“Where Owls Know My Name” by Rivers of Nihil – Review
Review by Derek Adams
Rivers of Nihil is a technical death metal band from Reading, PA signed under Metal Blade Records from Los Angeles, CA. With two records already under their belt, Where Owls Know My Name is an ambitious album that is more progressive and genre-defying than previous releases. The record is the third in a four-part concept representing the four seasons. The first represented spring, the second summer, and this third album, autumn. The beautiful cover art by Dan Seagrave displays this season vividly, but the album does a great job of capturing the feeling of autumn as well.
The two-minute opening track, “Cancer / Moonspeak,” starts the album off with ambient keyboards and clean vocals. While keyboards have been used in their past releases, this is the first moment in which the band lets the keys take center stage. The clean vocals are also completely new, and they sound great. The opener does a great job to set a mood and let the listener know this isn’t your everyday tech death album.
The second track, “The Silent Life,” is a powerful track that features a heavy rhythmic backbone with atmospheric guitar lines over top. Halfway through, the song slows to make way for the bass and a saxophone solo. The saxophone is featured on three other tracks as well, and it’s the inclusion of these slower, jazz-inspired passages that really push the boundaries of what tech death can be.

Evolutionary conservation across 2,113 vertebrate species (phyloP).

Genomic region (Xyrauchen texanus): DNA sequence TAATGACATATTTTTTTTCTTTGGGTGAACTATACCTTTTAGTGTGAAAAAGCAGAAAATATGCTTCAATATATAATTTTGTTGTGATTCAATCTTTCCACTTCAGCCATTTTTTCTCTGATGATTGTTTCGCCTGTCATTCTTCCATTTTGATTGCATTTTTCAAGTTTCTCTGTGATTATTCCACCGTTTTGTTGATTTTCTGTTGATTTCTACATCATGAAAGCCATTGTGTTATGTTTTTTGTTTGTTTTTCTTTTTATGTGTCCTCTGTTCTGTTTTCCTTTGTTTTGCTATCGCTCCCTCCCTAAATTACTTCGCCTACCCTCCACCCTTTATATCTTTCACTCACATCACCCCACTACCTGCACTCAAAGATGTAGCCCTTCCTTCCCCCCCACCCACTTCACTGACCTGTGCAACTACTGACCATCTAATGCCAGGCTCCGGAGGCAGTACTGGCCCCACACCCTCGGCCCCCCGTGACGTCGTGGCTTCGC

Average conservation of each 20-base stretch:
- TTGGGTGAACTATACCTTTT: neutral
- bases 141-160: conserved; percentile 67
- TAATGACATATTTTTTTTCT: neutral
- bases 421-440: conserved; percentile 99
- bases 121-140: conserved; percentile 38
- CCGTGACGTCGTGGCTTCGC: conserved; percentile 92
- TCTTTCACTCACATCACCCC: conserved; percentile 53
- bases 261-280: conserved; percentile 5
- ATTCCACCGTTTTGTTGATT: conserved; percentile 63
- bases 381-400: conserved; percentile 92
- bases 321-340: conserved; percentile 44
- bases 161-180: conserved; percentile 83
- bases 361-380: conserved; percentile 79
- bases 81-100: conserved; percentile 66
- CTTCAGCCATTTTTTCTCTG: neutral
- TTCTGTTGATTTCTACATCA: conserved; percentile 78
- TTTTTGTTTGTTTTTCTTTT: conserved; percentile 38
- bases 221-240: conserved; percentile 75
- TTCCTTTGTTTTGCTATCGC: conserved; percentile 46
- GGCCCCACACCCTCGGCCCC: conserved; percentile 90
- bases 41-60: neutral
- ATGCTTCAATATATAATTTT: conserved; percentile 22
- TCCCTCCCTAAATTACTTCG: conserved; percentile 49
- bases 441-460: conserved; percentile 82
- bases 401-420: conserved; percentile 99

“A Home,” the third track on the album, is my favorite. It features dynamic drumming by new member Jared Klein, and Adam Biggs does a superb job of creating complex yet catchy bass lines that add so much to both the rhythmic and melodic sides of the song.
The band also pushes the boundaries of the tech death genre by including elements of electronica in their music, such as in the instrumental track “Terrestria III: Wither.” The track features saxophone, cello, and trumpet, but the most prominent piece of the music is the heavy synthesizers that give the song a futuristic and ambient feel.
Where Owls Know My Name is a fantastic record from front to back, and shows that the band is growing and progressing with each release. This album will be competing for metal album of the year in my book. It pushes a forward a genre that has seen so many uninspired and “safe” releases. Where Owls Know My Name is nothing but inspired and packed full of emotion, and I eagerly look forward to where the band will go next.
This review was edited by Sean Bailey of the WPTS Editorial Board.